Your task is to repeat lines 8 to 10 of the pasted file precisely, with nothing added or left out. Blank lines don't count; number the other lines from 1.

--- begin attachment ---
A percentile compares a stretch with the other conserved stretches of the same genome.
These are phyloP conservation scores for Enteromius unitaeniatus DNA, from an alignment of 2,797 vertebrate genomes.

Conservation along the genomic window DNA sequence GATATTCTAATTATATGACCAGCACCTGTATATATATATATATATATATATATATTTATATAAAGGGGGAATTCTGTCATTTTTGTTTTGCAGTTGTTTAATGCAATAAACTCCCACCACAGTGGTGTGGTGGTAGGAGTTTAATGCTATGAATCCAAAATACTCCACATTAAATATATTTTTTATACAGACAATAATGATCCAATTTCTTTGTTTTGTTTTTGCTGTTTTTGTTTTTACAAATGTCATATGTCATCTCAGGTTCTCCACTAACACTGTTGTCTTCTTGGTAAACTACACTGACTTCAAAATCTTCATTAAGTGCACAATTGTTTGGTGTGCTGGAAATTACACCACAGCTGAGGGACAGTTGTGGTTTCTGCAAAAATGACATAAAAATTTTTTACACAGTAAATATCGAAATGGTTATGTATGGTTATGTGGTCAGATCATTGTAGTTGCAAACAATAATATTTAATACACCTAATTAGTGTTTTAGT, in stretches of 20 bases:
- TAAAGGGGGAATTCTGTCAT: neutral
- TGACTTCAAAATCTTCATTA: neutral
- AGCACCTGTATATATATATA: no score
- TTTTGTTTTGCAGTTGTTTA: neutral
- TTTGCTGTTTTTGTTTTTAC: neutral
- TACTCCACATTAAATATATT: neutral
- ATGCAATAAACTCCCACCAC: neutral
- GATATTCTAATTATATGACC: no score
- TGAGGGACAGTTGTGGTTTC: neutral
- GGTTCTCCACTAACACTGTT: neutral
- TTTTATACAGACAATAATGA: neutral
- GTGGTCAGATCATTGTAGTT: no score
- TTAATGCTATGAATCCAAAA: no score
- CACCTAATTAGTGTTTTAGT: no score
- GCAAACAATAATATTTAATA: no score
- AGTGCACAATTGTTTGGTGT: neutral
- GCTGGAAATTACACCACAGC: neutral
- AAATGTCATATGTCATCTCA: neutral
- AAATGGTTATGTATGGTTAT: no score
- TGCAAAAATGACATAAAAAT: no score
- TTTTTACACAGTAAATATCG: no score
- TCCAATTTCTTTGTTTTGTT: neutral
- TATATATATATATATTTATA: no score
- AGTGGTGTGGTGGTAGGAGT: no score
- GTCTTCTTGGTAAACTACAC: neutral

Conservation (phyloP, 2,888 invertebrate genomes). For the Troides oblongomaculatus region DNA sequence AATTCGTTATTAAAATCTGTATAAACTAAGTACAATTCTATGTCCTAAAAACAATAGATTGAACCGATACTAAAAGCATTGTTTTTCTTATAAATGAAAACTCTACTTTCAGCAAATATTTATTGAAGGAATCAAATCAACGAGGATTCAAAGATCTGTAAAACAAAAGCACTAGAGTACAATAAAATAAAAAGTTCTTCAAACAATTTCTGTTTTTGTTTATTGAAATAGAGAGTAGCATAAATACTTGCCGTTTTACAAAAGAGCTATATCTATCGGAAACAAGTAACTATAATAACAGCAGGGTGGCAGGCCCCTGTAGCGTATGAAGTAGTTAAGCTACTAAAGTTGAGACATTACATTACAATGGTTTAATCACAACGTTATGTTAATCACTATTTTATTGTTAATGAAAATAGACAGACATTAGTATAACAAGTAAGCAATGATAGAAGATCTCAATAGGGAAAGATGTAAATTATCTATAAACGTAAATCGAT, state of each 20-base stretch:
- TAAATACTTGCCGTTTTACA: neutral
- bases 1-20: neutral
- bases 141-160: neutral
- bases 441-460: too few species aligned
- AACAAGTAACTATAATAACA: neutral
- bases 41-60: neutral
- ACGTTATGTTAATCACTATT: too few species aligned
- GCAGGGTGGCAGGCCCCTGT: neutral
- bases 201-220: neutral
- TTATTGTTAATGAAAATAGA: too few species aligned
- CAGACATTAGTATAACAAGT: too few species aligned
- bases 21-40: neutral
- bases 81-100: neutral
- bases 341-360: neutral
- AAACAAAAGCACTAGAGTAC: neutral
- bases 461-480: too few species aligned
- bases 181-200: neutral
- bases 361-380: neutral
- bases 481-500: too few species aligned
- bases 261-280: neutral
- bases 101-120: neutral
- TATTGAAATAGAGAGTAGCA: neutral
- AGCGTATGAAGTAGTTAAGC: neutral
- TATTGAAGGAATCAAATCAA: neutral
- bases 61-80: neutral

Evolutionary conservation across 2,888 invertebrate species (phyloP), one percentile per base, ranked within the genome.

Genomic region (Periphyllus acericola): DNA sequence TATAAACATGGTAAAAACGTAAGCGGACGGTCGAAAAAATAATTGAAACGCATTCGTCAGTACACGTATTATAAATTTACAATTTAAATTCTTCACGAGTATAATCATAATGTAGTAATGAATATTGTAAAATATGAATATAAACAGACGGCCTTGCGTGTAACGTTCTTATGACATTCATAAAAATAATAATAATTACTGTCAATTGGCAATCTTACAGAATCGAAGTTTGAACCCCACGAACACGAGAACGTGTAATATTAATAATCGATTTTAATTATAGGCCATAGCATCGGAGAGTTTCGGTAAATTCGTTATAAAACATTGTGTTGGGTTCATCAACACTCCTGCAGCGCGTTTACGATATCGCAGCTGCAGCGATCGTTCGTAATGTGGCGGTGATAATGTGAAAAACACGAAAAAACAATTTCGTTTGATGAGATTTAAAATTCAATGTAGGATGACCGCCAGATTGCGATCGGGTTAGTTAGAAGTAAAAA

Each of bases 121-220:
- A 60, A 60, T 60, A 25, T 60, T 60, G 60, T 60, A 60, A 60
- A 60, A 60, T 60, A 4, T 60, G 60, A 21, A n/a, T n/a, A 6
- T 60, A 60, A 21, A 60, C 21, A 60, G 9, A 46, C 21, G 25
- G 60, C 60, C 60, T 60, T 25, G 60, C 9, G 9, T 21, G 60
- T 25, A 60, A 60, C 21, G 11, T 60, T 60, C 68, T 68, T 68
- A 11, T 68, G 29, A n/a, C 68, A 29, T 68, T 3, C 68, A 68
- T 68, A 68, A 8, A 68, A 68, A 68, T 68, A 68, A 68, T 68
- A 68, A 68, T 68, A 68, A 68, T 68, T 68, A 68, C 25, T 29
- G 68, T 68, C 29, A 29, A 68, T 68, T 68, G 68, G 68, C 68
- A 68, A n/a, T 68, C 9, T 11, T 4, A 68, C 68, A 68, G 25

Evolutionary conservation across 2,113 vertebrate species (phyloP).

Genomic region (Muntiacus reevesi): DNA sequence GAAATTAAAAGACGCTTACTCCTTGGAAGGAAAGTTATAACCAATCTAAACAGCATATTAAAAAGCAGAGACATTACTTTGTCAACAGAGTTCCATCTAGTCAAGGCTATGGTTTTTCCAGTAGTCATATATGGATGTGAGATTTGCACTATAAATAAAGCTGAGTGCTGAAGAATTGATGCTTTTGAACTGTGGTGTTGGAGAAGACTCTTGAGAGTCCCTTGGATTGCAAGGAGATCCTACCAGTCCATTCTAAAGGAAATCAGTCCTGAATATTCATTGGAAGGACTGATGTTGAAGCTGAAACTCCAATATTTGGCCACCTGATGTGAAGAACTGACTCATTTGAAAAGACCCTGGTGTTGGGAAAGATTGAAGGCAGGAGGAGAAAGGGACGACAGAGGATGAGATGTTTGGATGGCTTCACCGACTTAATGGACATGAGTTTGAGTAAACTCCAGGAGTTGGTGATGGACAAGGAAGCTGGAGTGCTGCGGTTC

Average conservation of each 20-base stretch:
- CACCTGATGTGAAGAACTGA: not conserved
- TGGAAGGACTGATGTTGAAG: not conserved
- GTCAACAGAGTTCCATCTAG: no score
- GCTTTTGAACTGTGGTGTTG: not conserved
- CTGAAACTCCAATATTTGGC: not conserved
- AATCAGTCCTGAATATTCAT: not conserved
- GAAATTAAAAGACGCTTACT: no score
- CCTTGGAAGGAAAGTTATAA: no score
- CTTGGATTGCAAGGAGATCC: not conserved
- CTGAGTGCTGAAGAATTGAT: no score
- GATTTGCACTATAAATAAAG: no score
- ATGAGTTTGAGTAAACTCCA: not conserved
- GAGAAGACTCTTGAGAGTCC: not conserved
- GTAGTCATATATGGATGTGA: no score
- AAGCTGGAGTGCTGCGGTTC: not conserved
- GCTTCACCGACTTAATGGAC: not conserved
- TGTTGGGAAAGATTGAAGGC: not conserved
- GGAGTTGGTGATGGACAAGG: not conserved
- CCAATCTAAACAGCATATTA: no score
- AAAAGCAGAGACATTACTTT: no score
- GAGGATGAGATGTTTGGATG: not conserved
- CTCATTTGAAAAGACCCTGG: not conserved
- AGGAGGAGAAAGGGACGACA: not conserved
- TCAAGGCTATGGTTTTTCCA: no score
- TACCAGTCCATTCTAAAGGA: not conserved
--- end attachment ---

- TTTGCTGTTTTTGTTTTTAC: neutral
- TACTCCACATTAAATATATT: neutral
- ATGCAATAAACTCCCACCAC: neutral